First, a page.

Case Update: Five Ocean Corporation v Cingler Ship [2015] – interim orders in aid of international arbitration

Five Ocean Corporation v Cingler Ship Pte Ltd [2015] SGHC 311

Significance: High Court exercised its powers under s 12A of the International Arbitration Act (Cap 143A, 2002 Rev Ed) (“the IAA”) on the basis of urgency and necessity to make an interim order to preserve the value of goods pending the resolution of arbitration.

The case involved an application to preserve the value of a cargo of 77,000 mt of Indonesian steam coal (“the Cargo”) as an interim measure in aid of arbitration between the relevant parties in Singapore under the auspices of the Singapore Chamber of Maritime Arbitration Rules.

Section 12A of the IAA gives the court the power to order interim measures in aid of international arbitrations, whether or not the place of arbitration is in the territory of Singapore. The interim measures that the court may order under s 12A may be found in s 12(1)(c) to (i) of the IAA: [37].

The main legislative intention behind the enactment of s 12A was to give the court powers over assets and evidence situated in Singapore and to make orders in aid of arbitrations that were seated in Singapore and overseas. However, if the seat of the arbitration is in Singapore and the assets are overseas, the court would have the power to protect or preserve assets and evidence situated outside Singapore. This exercise of power to grant interim measures is not unlike the exercise of the court’s powers and jurisdiction in granting an injunction that covered assets outside Singapore provided the court has in personam jurisdiction over the parties to the local proceedings: [39].

On the requirements of s 12A(4) of the IAA, the applicant has to satisfy the court on the following matters: (a) the application is an urgent one; and (b) that an order would be necessary for the purpose of preserving assets (ie, under s 12(1)(d), the property which is or forms part of the subject-matter of the dispute): [41].

The Court of Appeal in Maldives Airport Co Ltd v GMR Male International Airport Pte Ltd [2013] 2 SLR 449 (“Maldives Airport”) held at [39] that while the term “assets” under s 12A(4) of the IAA was drafted widely for the purpose of including choses in action or rights under a contract, this was limited to contractual rights that were capable of being preserved. It would be necessary to distinguish between contractual rights that could and were ordinarily preserved by way of an order for specific performance or an injunction, and contractual rights which, if breached, would give rise to a secondary obligation to pay damages. The touchstone of the distinction between the two lie in whether damages would be an adequate remedy for the breach: [42].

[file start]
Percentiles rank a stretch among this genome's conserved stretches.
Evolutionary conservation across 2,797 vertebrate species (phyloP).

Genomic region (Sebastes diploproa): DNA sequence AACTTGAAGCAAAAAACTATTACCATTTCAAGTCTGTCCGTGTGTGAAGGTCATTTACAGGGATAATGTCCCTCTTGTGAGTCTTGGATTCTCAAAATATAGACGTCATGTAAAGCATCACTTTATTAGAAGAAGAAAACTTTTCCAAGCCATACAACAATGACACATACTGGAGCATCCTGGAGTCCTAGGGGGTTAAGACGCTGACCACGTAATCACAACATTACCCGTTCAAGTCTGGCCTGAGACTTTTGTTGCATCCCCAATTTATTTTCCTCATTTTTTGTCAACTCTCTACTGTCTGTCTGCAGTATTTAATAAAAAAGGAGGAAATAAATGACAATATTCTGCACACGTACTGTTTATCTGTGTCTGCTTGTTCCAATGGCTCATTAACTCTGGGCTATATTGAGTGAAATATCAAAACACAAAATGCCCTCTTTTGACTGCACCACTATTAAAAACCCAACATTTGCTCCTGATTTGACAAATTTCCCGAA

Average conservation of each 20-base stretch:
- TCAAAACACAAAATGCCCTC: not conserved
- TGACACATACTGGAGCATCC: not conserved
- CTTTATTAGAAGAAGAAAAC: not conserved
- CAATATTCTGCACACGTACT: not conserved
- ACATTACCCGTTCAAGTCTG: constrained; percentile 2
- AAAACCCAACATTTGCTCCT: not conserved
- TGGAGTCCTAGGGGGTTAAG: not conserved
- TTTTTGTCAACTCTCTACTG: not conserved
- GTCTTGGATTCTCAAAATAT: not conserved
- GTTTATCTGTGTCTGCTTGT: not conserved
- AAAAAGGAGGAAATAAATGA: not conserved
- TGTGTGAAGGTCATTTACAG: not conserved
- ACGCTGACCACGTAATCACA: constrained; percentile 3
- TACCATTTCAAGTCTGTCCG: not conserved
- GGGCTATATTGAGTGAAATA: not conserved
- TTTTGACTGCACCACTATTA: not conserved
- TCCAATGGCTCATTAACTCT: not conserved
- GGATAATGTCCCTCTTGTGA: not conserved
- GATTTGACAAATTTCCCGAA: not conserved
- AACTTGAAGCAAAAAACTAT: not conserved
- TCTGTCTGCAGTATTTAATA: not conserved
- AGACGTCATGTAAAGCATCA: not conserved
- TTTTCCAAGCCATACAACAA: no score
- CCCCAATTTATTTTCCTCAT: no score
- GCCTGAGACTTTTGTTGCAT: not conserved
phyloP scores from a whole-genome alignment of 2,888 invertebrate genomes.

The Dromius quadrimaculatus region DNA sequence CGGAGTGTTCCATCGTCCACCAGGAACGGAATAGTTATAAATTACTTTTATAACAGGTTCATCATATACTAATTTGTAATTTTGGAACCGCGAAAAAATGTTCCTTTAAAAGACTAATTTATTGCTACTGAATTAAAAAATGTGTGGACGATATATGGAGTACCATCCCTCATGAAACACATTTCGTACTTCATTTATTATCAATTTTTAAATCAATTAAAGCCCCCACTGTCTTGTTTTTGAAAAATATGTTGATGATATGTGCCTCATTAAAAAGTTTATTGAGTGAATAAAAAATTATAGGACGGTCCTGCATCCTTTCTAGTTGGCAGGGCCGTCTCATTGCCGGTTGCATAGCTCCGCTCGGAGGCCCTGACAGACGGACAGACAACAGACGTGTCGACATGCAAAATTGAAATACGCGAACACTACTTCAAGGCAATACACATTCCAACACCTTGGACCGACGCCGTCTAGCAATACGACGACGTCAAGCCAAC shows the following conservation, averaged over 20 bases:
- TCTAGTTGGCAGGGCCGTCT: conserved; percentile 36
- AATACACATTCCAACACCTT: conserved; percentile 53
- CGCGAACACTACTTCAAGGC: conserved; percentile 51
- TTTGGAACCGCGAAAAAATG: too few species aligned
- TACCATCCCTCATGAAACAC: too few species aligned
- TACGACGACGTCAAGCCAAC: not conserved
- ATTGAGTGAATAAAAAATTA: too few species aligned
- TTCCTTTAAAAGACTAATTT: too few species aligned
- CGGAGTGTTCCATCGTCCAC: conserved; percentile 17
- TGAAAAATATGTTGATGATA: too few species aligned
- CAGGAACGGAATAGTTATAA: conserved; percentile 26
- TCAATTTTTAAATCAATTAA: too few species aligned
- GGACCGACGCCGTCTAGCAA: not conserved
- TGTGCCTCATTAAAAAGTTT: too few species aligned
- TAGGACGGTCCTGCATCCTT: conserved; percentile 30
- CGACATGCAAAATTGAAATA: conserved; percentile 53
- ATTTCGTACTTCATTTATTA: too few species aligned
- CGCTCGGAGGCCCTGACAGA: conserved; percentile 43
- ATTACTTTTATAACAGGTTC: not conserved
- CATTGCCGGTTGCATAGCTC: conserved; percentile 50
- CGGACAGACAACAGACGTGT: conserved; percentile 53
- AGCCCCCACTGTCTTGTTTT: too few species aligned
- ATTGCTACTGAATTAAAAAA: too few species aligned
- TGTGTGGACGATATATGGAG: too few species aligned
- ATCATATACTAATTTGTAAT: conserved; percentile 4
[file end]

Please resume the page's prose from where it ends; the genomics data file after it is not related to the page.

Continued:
A contractual lien is in the nature of security and may be defined as a right to retain possession of goods or documents belonging to another until all claims against that other are satisfied. A lien may exist at common law or, as in this case under the Bill of Lading, as a term of an agreement. This security interest is as an additional right under a contract to obtain payment, is one which is capable of being preserved under s 12A(4) of the IAA: [44].

A contractual lien is also a chose in action and qualifies as an “asset” within the meaning of s 12A(4) of the IAA: [46].

Order 29 r 4 of the 2014 ROC (which is the same as O 29 r 4 of 1970 RSC) is similar to s 12A(4) of the IAA in that it gives the court the power to make orders of sale. The rationale behind O 29 r 4 is that where goods are perishable, or likely to deteriorate if kept, the value of the movable property the subject-matter of the proceedings would be lost. This rationale fits squarely into the intention behind s 12A(4) read with s 12(1)(d) of the IAA, which is to preserve the property which is or forms part of the subject-matter of the dispute that is or will be referred to arbitration: [54].

The court found on the facts that there was a clear case of urgency. It also noted that the arbitral tribunal had not yet been constituted: [59].

Besides the element of urgency, an order made under s 12A(4) of the IAA must also be one that is “necessary for the purpose of preserving evidence or assets”. In Maldives Airport, the Court of Appeal held that an order under s 12A(4) would not be “necessary” if other reasonably available alternatives for securing the evidence or asset existed: [60].

In the final analysis, the court granted the application and held that the net proceeds of the sale of the Cargo are to be paid into court pending further order from the arbitral tribunal.

The decision is being appealed against to the Court of Appeal.

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